When life gets overwhelming, there are times where we feel like things are just upside down. But instead of stressing out, the best way to tackle problems might be to look at things at a new perspective. What perspective you ask? Why not try upside down? Located at Jalan Borneo, Kuching, the newly opened Upside Down House Kuching will surely give you a fresh perspective on things all the while as you de-stress yourselves from the regular routine.
The place isn’t hard to locate as it is right next to Tune Hotel – Waterfront Kuching and across the street from the Hilton Hotel. Visitors who want to enter the house are required to take off their shoes – mimicking the customs of any regular Asian household. A receptionist will collect an entry fee which is currently at the promotion rates of RM12 per adult and RM8 per child for MyKad holders. Non-Malaysian tourists would be charged RM20 per adult and RM15 per child.
The receptionist stands underneath an upside down fruit stand with vibrant colours as she greets the visitors upon arrival. Although it was around 3pm on a Monday when I visited, I could still see a number of people who were just about to leave and some more who arrived just after me. The entrance door was locked and I was told that it was due to the management limiting the number of entrants so as to not overcrowd the areas and in turn create an enjoyable experience for visitors.
It wasn’t long after my arrival when the founder of Upside Down House Kuching, 39-year old local Brendan Kon, came to give some information about the whole concept of this new attraction, the first in Sarawak.
“I wanted to create a place where it could be a fun place for families to spend time together. The idea came to me around October last year and since then, my team and I scouted around for the right locations and furniture for the props,” Kon explained.
Roughly 3-months later, the Upside Down House Kuching opened its doors on Saturday (Feb 25) and during that weekend alone, the amount of visitors that showed up surprised the management team.
“In just two days, we had about 600 visitors who dropped by,” he added.
One of the fun things about this place is that the experience relies on the creativity of the visitors to pose and time their photos just right for the best shots. Although we were still at the reception, Kon encouraged me to try out posing underneath an upside-down mounted bicycle located just next to the fruit stand I mentioned earlier on.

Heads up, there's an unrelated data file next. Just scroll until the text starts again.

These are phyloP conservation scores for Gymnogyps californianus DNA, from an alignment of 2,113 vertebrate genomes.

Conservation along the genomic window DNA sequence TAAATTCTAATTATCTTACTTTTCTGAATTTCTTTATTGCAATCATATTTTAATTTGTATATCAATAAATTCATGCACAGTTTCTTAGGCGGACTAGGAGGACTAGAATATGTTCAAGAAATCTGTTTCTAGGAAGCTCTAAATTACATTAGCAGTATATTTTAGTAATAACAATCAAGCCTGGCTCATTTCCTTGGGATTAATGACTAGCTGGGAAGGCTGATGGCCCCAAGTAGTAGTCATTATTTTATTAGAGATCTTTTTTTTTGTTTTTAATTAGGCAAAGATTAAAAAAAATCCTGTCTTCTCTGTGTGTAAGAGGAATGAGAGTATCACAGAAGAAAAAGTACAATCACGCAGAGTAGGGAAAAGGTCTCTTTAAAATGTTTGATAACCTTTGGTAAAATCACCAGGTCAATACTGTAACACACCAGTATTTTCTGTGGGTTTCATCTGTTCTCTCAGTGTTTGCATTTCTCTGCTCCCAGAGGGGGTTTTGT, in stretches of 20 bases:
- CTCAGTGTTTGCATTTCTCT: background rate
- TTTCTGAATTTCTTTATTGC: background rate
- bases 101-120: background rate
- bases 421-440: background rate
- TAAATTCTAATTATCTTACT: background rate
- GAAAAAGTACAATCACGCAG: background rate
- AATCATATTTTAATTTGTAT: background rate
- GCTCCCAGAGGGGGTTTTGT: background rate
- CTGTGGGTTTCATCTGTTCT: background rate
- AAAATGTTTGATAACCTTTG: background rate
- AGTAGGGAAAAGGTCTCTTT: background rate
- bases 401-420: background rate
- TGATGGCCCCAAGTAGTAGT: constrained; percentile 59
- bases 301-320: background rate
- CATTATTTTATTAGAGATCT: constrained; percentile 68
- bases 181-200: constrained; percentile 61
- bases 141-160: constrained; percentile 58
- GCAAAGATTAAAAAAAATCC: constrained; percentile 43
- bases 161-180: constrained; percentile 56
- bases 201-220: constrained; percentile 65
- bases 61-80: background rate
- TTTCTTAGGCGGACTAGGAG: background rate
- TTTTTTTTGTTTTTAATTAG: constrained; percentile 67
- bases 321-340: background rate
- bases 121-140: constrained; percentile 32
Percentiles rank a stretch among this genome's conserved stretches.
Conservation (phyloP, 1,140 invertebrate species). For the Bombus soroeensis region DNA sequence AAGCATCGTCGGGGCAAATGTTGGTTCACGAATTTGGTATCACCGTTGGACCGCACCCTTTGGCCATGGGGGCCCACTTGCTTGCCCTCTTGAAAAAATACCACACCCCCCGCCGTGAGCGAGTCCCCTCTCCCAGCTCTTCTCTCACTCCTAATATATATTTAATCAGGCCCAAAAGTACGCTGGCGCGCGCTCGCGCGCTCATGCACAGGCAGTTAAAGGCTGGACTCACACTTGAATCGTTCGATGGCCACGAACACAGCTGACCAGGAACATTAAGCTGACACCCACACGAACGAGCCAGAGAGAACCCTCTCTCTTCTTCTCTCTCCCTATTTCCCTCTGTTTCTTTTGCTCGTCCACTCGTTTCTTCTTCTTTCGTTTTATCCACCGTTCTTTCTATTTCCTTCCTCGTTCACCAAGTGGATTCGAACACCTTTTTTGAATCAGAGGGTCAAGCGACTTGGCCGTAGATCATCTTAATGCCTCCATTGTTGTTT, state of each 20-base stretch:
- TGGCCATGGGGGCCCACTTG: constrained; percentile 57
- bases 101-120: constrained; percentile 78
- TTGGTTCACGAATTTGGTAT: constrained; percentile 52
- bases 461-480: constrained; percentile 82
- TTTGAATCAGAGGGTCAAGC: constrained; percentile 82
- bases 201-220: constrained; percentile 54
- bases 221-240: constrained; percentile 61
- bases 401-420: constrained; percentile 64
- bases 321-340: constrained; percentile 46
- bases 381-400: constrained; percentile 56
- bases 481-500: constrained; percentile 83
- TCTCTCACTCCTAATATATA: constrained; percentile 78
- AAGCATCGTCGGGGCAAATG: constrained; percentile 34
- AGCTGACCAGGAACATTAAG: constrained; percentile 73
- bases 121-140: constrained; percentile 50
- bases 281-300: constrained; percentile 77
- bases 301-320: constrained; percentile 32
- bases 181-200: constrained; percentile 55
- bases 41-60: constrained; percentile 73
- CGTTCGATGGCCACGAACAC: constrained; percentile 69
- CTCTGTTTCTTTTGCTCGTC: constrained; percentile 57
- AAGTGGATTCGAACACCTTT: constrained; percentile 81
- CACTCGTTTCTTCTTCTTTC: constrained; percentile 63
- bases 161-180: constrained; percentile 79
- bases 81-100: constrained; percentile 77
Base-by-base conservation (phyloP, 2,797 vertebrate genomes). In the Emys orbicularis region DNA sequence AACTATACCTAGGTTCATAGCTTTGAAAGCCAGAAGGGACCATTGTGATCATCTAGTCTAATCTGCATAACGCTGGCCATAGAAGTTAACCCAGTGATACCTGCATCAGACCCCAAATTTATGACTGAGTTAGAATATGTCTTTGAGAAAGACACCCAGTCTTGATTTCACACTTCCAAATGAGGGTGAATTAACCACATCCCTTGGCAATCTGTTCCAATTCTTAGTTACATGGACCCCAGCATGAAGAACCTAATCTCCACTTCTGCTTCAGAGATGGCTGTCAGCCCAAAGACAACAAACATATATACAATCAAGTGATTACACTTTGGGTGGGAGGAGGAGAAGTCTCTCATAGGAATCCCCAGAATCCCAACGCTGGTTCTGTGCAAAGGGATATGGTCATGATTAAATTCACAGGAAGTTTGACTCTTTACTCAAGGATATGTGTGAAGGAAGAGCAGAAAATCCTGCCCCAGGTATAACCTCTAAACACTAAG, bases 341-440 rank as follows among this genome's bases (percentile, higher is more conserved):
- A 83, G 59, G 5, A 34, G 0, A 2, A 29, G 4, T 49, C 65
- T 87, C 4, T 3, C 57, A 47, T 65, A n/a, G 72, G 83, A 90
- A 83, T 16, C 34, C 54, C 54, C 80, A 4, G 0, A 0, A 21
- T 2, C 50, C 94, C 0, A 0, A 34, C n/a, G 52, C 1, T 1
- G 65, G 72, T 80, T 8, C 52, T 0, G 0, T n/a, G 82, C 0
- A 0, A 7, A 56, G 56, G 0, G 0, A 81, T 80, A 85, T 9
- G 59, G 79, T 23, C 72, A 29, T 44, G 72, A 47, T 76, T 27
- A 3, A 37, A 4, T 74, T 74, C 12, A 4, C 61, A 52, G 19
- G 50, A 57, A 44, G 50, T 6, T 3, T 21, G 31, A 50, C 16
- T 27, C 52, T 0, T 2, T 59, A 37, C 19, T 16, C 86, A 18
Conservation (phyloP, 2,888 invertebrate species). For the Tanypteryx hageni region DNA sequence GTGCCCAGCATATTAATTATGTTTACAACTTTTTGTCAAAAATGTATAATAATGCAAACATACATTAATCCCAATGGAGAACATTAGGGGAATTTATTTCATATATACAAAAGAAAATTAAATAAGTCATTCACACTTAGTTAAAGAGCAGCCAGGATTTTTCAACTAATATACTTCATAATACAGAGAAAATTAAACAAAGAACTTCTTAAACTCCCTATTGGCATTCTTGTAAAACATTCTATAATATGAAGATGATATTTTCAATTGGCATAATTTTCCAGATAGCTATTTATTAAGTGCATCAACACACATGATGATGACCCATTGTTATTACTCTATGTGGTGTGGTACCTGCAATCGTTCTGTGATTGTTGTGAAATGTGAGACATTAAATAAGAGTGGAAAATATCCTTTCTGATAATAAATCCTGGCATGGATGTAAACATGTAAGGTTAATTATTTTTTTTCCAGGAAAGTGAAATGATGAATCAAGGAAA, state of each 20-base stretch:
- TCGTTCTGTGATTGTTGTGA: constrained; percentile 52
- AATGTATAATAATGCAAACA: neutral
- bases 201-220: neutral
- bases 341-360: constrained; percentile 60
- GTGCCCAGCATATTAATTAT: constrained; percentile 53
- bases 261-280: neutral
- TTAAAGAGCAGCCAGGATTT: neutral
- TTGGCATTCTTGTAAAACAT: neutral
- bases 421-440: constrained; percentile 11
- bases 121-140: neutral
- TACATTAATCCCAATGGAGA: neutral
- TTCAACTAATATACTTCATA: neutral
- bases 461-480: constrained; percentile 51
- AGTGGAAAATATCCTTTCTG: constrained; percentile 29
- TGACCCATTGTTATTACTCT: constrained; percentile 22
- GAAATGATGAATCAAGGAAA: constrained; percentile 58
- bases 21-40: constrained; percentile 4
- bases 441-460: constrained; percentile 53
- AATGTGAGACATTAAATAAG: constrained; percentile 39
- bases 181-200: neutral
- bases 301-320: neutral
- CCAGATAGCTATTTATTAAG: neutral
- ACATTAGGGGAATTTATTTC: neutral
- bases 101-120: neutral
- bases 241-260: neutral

In theory, the scene would look odd if I were to just stand underneath and facing the camera. So Kon told me to place my palm on the bicycle seat with one of my legs lifted up. After snapping a photo, it finally occurred to me that I looked as if I was casually doing a handstand like it was no big deal. Just from this photo, it made me even more eager to check out what the props behind the door were like and what kind of whimsical pictures I could take.
Kon helped a small family of three to take some pictures with the same bicycle prop and together, we
finally entered the doors to the house. Upon entering, the reason why the place was called Upside Down House became clear to me. The setting of the entire place was meant to be a typical layout of a house. From the living room to the study room, the place has it all… bolted to the ceiling and mounted on the walls that is.
“Instead of just having the upside down props as it is, I decided to play around a little with interior decorations,” said Kon.
The setting feels like a warm and cosy home and it feels good enough to live in if it wasn’t for the fact that the furnitures were defying gravity. There is a living room with a TV mounted on the wall, a reading corner with a bookshelves containing real and fake books (try to spot it if you can), a dining room, wash area and even a child’s bedroom. Out of curiosity, I asked Kon if the props might fall off from the ceiling and he jokingly replied that he doesn’t guarantee that it wouldn’t happen.
“The items here are going against gravity so it could happen. But I have confidence that it would hold since the contractors responsible for the work done are really skilled at what they do,” he assured me. This was the first time the contractors had to deal with a peculiar request to have the remodelling done on the ceiling instead of the floor but Kon said that they did not disappoint when it came to delivery.
Due to the constant stream of steady visitors that day, I thought it would be better to explore the place for myself and let Kon speak more to the other visitors. The only problem is that due to the fact I came alone, it was hard for me to take the photos. Fortunately for me, the manager of the place, Louis Ting, was more than happy to offer his services as an on-spot camera man.
Ting taught me how to pose for the whimsical photos and I was amazed by the outcome of the pictures. Although it felt awkward to me that I was squatting on the floor or even lying down on it in some cases, I was pleased with the outcome of my poses. And I could see that all around me, the visitors there were having fun as they posed underneath the props. They laughed at one another’s poses and tried to come up with some creative photos together as a group.
The Upside Down House Kuching was officially opened on Thursday (March 2). The entrance fees are still priced at RM12 per adult and RM8 per child with MyKads until further notice. The venue opens daily from 9.30am to 6pm. So be sure to check out the place with your family and friends to experience it for yourself. For further information, check out the Upside Down House Kuching’s Facebook page at www.facebook.com/upsidedownhousekuching.